In Gobeille, Chair of the Vermont Green Mountain Care Board v. Liberty Mutual Insurance Co., decided on March 1, 2016, the Supreme Court held that the Employee Retirement Income Security Act of 1974 (“ERISA”) preempts...more

Supreme Court Reaffirms ERISA’s Preemptive Effect as It Overturns State Health Care Law

In Gobeille v. Liberty Mutual Insurance, the Supreme Court overturned a Vermont law requiring ERISA plans to disclose health payments to the state’s “All Payer Database.” The Court determined that reporting requirements are a...more

The ERISA Litigation Newsletter - March 2016

Editor’s Overview - This month we review the U.S. Supreme Court’s decision in Montanile v. Board of Trustees of National Elevator Industries Health Benefit Plan where the Supreme Court considered the scope of...more

Employer Stock Roundtable

We had a great client Dorsey Roundtable on March 24, 2016 to discuss employer stock in retirement plans. It’s been a few years now since the 2013 blockbuster opinion from the Supreme Court (back when they had 9 justices) in...more

Benefits Litigation Update – Spring 2016

A Publication from Epstein Becker Green and The ERISA Industry Committee Epstein Becker Green and The ERISA Industry Committee (“ERIC”) are pleased to release the current issue of the Benefits Litigation Update...more

Supreme Court Limits Plan’s Ability to Recoup Medical Expense Payments

In Montanile v. Board of Trustees of the National Elevator Industry Health Benefit Plan, the US Supreme Court held that when an ERISA plan participant completely dissipates a settlement from a third party on items that are...more

Time to Review Plan Subrogation Procedures

Most self-funded ERISA medical plans provide that participants who have been injured by other people (think car accidents) must reimburse the plan if the participant recovers from the other person for those injuries. In order...more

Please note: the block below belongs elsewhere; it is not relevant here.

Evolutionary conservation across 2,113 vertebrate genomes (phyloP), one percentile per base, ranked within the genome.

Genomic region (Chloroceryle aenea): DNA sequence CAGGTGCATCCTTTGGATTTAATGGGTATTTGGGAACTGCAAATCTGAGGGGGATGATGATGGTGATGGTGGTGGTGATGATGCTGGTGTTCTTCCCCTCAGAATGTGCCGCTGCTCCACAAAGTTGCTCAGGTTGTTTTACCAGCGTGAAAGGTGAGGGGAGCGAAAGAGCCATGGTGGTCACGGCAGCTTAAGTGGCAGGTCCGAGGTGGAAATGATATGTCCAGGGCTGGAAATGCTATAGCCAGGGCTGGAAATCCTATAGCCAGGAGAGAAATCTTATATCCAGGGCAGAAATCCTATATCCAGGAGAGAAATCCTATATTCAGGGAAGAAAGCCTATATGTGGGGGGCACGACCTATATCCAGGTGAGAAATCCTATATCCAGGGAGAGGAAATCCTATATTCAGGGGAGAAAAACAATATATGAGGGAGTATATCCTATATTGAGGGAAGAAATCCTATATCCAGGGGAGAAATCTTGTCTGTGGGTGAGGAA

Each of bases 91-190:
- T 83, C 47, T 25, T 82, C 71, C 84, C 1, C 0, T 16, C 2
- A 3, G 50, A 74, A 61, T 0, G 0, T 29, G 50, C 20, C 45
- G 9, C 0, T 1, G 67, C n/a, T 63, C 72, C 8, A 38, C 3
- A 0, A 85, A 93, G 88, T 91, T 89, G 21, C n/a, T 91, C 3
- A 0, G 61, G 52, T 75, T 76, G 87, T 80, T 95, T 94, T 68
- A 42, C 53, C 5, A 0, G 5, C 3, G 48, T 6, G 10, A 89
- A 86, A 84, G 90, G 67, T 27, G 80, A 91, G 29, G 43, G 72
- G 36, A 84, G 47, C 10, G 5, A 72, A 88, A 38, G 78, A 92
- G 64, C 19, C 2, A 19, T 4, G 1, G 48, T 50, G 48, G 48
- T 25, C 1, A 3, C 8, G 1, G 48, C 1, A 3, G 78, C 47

SCOTUS v. the Ninth Circuit on Failure to Enforce ERISA Stock-Drop Pleading Standard

In a terse per curiam opinion, the U.S. Supreme Court in Amgen Inc. v. Harris, No. 15-278 (U.S. Jan. 25, 2016), made clear that it expects lower courts to faithfully apply the pleading requirements for “stock-drop” cases...more

Supreme Court Protects Health Insurers From Onerous State Claims Reporting

On Tuesday, March 1, 2016, the Supreme Court issued a ruling in Gobeille v. Liberty Mutual, finding that states do not have the authority to require self-insured plans (like Liberty Mutual Insurance Co.) to collect and report...more

Providers Beware: In ERISA Land, a Right May Not Have a Remedy

A recent U.S. Supreme Court decision reminds us that straying into the land of the Employee Retirement Income Security Act of 1974 (“ERISA”) can be hazardous for an unwary state or health care provider. When ERISA preempts a...more

Supreme Court: ERISA Pre-empts Law Requiring Reporting to State Healthcare Database

In Gobeille v. Liberty Mut. Ins. Co., the U.S. Supreme Court held that the Employee Retirement Income Security Act of 1974 (ERISA) pre-empts a Vermont law that requires healthcare providers, including health insurers and...more

U.S. Supreme Court Clarifies Pleading Standard for Cases Involving Retirement Plan Investments in Employer Stock

The U.S. Supreme Court's recent decision in Amgen, Inc. v. Harris makes clear that the Court's heightened pleading standard applies to claims that a fiduciary of a retirement plan that has investments in employer stock should...more

Supreme Court Rules that ERISA Preempts Vermont Claims Reporting Requirement

The Employee Retirement Income Security Act of 1974 (ERISA) made the regulation of employee benefit plans principally a matter of Federal concern. ERISA broadly and generally preempts—or renders inoperative—state laws that...more

ERISA Prevents Vermont from Requiring Self-Insured Health Plans to Provide Data Relating to Healthcare

Vermont and a few other states have adopted so-called “All-Payer Claims Databases” (“APCD”) in an effort to collect financial and other information relating to healthcare for purposes of controlling costs and generally...more